||SQL Server Tips by Gama and Naughter
Applications of XP_RAND
In the section about Nondeterministic UDF's, there is a UDF, named
UDFRandom that returns random numbers between one and ten. It uses
the trick of getting a value from a view with RAND() in a calculated
column. Unfortunately, RAND() returns a random float value from 0
through 1, which has five disadvantages:
* To generate random numbers with positive and negative
values requires extra calculations or logic.
* To generate random numbers with integer values will
run into problems with rounding the values, particularly for huge
* RAND() is a wrapper for the C runtime function
rand(). The numbers generated by rand() are not suited for
cryptographic or other uses where the quality of the random data is
essential. From the IEEE Std 1003.1: "The rand() function uses a
multiplicative congruential random-number generator with period 2^32
that returns successive pseudo-random numbers in the range of 0 to
RAND_MAX (defined in <stdlib.h>)". And from the same source: "The
limitations on the amount of state that can be carried between one
function call and another mean the rand() function can never be
implemented in a way which satisfies all of the requirements on a
pseudo-random number generator. Therefore this function should be
avoided whenever non-trivial requirements (including safety) have to
* RAND() will return a float, which is eight bytes but
there is no direct way to use those bytes as data. For example
casting RAND() to a bigint, which is also eight bytes long, will
result in 0 or 1 because casting in TSQL is implicit.
* As a consequence of point 4, generating a random
buffer of data in a loop will require many calls to the function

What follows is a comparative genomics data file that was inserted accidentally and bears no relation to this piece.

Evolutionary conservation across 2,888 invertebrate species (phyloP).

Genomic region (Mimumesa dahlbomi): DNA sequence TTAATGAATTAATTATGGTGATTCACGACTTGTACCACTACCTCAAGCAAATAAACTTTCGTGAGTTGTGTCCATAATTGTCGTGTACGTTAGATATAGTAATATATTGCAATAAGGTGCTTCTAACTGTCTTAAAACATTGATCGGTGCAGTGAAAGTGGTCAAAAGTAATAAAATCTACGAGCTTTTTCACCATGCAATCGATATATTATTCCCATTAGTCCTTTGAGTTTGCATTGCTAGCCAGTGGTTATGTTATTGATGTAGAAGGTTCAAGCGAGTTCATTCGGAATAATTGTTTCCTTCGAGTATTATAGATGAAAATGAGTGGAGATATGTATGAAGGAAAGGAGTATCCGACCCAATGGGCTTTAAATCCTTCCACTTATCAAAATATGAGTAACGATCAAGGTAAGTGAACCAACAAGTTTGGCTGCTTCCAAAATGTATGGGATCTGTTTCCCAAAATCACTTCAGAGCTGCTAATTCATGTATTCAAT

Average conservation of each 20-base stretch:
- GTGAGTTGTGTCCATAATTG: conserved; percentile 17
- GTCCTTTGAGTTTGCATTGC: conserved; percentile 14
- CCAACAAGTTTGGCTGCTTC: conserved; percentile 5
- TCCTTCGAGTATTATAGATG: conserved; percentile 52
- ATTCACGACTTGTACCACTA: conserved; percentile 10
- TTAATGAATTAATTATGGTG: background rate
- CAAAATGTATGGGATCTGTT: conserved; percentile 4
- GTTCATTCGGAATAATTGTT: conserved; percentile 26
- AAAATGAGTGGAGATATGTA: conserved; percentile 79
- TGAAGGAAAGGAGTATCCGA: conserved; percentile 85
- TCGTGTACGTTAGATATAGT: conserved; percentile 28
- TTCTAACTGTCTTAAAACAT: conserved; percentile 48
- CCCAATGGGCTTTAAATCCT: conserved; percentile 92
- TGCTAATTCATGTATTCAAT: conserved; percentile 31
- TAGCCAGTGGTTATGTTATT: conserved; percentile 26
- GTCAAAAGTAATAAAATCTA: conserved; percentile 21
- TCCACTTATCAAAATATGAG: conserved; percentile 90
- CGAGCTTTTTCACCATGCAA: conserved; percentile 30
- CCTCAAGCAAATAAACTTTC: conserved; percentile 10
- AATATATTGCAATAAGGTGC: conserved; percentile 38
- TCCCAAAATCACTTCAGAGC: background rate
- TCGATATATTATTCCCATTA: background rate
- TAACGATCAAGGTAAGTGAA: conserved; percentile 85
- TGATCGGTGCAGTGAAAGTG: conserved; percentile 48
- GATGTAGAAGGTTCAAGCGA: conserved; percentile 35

RAND() while XP_RAND would need only one.
A function that would return integer values, positive or negative
would be very useful for certain calculations. For practical
purposes, XP_RAND can be called from a UDF so that it can be used in
As an example, the following UDF does the same as UDFRandom but
using XP_RAND instead of RAND():
CREATE FUNCTION UDFRandomXP()
--UDF that returns a random number by using XP_RAND
DECLARE @random int
EXEC master..XP_RAND @random OUTPUT
SET @random=ABS(@random) % 10+1
This example does not take advantage of the benefits of XP_RAND over
RAND() but it shows how to use both techniques for the same purpose.
Using XP_RAND is twice slower than RAND() for single integers,
however the generated data is of higher quality. In this situation
it is necessary to choose between performance and quality/security.
The next example shows a much faster implementation by using XP_RAND.
Example: To create a function that returns an ASCII string with a
number of characters defined as the input for the function.
The above book excerpt is from:
Turbocharge Database Performance with C++ External Procedures
Joseph Gama, P. J. Naughter